It is only necessary to compute the crossproducts of each resource counter with each transaction counter. This results in an appreciable “saving” of time and computing resources, as the number of operations that must be performed is reduced. The magnitude of the saving depends on the ratio of the number of system counters to the number of transaction counters. This may be considerable if, for example, there are 100 transaction types but 500 system counters. Such values are reasonably common in modern enterprise transaction processing systems.

[0000]
As described earlier, the equation to compute Linear Least Squares solution commonly used is
B=(
X ^{T} *X)
^{−1}*(
X ^{T} *Y)
The CV matrix contains all the data required on the right hand side of this equation.
Selecting from the CV matrix a submatrix CVX, containing crossproducts of transaction counts, the equivalent of the (X
^{T}*X) matrix is obtained. Selecting from the CV matrix a row containing crossproducts for, say, CPU time (i.e. CVY), the exact equivalent of the (X
^{T}*Y) matrix is obtained. Thus, it becomes necessary to solve the equation
B=CVX ^{−1} *CVY
Since CVX is a symmetric matrix, the Cholesky decomposition may be used to obtain a solution to the linear least squares equation with fewer operations than using algorithms designed for general matrices.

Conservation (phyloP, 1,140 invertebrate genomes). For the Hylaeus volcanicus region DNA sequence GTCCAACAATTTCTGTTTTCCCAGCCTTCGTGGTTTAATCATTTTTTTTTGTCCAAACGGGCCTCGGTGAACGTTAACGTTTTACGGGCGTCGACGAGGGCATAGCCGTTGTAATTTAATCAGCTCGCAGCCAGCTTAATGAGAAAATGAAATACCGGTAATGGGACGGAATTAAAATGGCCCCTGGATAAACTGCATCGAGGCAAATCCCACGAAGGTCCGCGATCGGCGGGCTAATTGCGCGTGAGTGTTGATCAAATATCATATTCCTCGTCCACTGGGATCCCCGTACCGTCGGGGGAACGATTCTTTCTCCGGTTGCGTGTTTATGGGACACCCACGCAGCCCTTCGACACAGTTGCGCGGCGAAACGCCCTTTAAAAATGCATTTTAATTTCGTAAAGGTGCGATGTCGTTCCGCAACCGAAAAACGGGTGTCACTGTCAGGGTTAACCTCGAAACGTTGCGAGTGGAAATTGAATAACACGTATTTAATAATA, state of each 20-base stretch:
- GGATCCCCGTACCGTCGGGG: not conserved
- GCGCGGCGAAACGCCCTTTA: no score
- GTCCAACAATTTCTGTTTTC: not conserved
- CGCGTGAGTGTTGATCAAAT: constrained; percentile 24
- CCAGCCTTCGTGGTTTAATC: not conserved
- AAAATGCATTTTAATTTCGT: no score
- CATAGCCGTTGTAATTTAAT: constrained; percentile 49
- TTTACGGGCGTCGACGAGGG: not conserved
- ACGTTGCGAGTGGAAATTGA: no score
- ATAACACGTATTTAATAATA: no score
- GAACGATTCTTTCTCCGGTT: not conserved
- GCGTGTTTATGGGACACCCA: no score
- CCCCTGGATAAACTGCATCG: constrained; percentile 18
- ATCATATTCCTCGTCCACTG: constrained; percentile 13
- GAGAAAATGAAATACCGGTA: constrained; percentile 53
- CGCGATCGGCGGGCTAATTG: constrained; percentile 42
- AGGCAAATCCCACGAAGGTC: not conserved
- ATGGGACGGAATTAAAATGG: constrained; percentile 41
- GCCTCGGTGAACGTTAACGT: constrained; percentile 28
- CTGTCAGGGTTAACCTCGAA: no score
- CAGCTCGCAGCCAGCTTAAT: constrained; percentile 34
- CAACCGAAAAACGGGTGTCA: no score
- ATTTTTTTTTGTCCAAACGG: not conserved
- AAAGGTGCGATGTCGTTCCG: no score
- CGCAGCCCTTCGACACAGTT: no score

In addition, it is possible to code the Cholesky algorithm in such a way that it will use only the lower triangular part of the CV matrix. This leads to memory savings, as the CV matrix can be used for both storing data and computing the solution.
As stated, in one embodiment the computationally efficient method comprises two principal steps or stages:

 the collection of crossproduct sums
 solving the matrix equation to obtain estimates of transaction resource usage
Both steps outlined above use a combination of space and operationcount efficient methods to reduce overhead. The computational overhead is preferably further reduced by appropriate synchronisation of both methods—that is, by computing the solution only at selected time intervals, rather than at every time interval.